"We knew that if he had a challenge, he would go for it," William
Coger said. "He may not have been able to see the benefit, but as
parents, we could."
On Saturday, at the anniversary celebration, parents and friends of
the Eagles of Troop 358 will commemorate the benefits of scouting for
Jarrett Coger, Jerece Barnes, Askia Fluellen, Bruce Frazier, Andre
Kydd, Jared Le Vere, Sean Long, Kyle McIntosh, Robert Redding, Ernest
Stanton and Anwar White.
Someone should also commemorate the steadfastness of the scouts'
parents, said family therapist Marlene F. Watson.
"There is a message out there that the black family has
disintegrated," said Watson, director of the master's and doctorate
programs in couples and family therapy at Allegheny University of the
"We have to reinforce the idea that there are families who defy that
message and hold their children to a standard of accountability," she
said, adding that all parents can exert a strong influence on their
children's choices, if they are clear and forceful about their own
values and standards.
In its 45-year history, Troop 358 has produced a total of 33 Eagle
Scouts, including the 11 expected to make the rank this year. And for
much of that time, Boy Scouting has been viewed by many young African
American males as an object of ridicule, a defender of traditional
white values and power, badly out of step with black teens' needs and
"At first, when my sons went to school, they tried to keep it under
cover, like they were ashamed of it," said Barbara Barnes. "But you
had three scouts at the same school, and when they began making Eagle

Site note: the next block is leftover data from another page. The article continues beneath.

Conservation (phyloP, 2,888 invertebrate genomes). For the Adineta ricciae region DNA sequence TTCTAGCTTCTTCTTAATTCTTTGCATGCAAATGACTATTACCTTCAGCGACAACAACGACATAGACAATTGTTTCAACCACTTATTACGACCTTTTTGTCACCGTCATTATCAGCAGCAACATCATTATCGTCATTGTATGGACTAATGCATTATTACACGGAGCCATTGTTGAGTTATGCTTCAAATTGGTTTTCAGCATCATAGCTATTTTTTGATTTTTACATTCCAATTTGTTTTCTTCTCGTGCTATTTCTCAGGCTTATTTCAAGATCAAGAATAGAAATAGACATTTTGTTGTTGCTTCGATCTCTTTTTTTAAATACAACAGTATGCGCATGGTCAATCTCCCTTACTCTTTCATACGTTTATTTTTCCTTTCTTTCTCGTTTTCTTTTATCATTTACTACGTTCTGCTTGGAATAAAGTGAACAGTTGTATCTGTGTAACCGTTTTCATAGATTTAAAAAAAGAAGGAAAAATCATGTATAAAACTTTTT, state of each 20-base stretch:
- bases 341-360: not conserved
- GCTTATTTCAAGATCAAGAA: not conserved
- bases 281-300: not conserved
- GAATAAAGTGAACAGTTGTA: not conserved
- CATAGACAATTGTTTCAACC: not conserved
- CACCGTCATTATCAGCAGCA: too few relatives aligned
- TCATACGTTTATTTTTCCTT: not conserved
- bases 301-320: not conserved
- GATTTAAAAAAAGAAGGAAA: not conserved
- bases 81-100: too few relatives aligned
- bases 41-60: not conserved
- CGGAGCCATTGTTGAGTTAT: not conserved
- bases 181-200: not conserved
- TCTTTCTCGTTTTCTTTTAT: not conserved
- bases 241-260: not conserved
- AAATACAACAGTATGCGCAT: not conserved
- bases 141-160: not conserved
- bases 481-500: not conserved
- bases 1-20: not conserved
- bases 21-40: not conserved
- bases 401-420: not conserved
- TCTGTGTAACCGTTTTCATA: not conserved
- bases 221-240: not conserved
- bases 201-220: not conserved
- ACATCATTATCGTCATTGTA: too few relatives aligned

and getting recognition, they became proud."
Barnes' son, Jerece, 17, is the second Eagle in his household. His
brother, Jean-Pierce, now a sophomore at Lincoln University, made the
rank two years ago. The Barneses are the first family in Troop 358 to
produce two Eagles, a fact that has not escaped Jerece.
"All the things I'd seen my brother do, I knew it was going to be
hard," said Jerece, who stole a bit of thunder for himself by
developing an innovative idea for the community service project he was
required to complete: a workshop for city kids who wanted to bone up
for the Scholastic Aptitude Test.
Kyle McIntosh, who has been a scout for 11 of his 17 years, said
nobody gives him flak, even when he wears his uniform on the street.
Broad-shouldered, with the kind of icy calm usually attributed to
drill sergeants, Kyle has a rep for not taking guff and for doing the
job right the first time. The senior at Chestnut Hill Academy
completed eight of his 29 merit badges in one week of frenzied
activity, even though "some of them are supposed to take months,